I took French in high school for two years. Sadly, the only thing I really remember is watching the Little Mermaid (dubbed in French), un stylo = a pen, and learning how to say "Très bien" instead of "trays ben." One may wonder why I chose to review an album sung entirely in a language that I obviously cannot understand (see next paragraph)...
I think there are mainly two types (it's trouble when you say there are only two of anything because I've been told that most things come in a continuum and not a binary, but just go with me on this one) of people when it comes to listening to music: those who focus on the lyrics and those who focus on the sound of the music. I am generally the latter. I hear vocals as instruments and sounds, rather then noticing the meaning of the words, therefore it doesn't make much difference if it's in English or not.
First three adjectives that come to mind when listening to this album:
Three favorite songs on album:
"Ton Plât Favori"
Though it is the sixth track on Trompe-L'oeil by Malajube, "Ton Plât Favori" was the first track to pound through my senses. The emphatically played piano notes hooked me right away. There's nothing shy about this song. It's a brisk, spirited run through power-indie-pop at its best, and it left me feeling the need to press repeat.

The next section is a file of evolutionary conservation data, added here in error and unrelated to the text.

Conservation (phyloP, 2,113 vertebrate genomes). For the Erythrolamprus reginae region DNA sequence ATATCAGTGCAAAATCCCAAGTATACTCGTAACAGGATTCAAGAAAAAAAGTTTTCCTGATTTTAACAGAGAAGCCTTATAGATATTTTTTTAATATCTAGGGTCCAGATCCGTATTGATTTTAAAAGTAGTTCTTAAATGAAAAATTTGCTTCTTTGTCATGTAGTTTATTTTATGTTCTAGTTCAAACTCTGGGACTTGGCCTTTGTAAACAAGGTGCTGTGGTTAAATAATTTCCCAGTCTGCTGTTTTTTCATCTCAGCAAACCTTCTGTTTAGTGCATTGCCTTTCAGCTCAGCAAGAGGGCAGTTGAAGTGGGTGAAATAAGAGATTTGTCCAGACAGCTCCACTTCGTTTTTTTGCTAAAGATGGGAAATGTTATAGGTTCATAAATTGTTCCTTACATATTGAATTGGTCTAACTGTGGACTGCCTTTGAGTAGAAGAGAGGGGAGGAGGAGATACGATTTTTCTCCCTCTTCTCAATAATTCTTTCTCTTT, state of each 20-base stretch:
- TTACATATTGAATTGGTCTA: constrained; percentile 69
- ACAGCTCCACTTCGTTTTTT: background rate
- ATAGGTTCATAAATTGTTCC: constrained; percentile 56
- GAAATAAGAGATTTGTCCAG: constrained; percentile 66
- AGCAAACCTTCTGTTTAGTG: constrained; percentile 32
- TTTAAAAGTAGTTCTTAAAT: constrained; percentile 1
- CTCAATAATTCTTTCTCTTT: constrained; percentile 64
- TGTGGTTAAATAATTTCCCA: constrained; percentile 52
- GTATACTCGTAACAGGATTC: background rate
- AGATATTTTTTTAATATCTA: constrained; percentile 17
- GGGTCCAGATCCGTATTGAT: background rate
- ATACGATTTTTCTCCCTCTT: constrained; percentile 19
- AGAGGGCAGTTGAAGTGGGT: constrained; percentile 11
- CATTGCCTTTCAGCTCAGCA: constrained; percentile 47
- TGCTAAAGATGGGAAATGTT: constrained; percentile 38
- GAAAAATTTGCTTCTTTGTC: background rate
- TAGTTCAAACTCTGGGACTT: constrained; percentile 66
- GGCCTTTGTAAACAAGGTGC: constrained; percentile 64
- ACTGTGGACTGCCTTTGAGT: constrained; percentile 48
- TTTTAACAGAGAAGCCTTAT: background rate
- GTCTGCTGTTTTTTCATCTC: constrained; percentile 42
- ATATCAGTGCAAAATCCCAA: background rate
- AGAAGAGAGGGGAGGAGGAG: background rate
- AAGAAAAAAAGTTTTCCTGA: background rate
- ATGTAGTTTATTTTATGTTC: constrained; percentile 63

From the fast paced highs of songs like "Montréal -40°C" to the beautiful simplicity of "La Fin," I am thrown into varying emotions with the expert care of this well crafted album. The entire album toyed with my emotions but not to the point of going overboard. Each new song put to rest the emotions of the last and fully embraced its own context without feeling too moody.
At times, the packaging for an album can conflict with the impression one gets from the music. In the case of Trompe-L'oeil by Malajube, the album artwork only heightens the effect of the music rather than competing with it. It adds depth to their music and a glimpse into their artistic persona.
The black and white illustrations dusting the liner notes are—much like the music itself– complex and simple at the same time. Around each illustration is ample white space and often the lyrics for each song typed in a brick red serif font. Adding the lyrics gives the listener a chance to connect to the musician intellectually, thus adding another element to the album. At times the text and illustrations are angled just slightly to give an added punch to the layout, contributing to the quirkiness of the album as a whole.
Le Tigre, This Island (2004)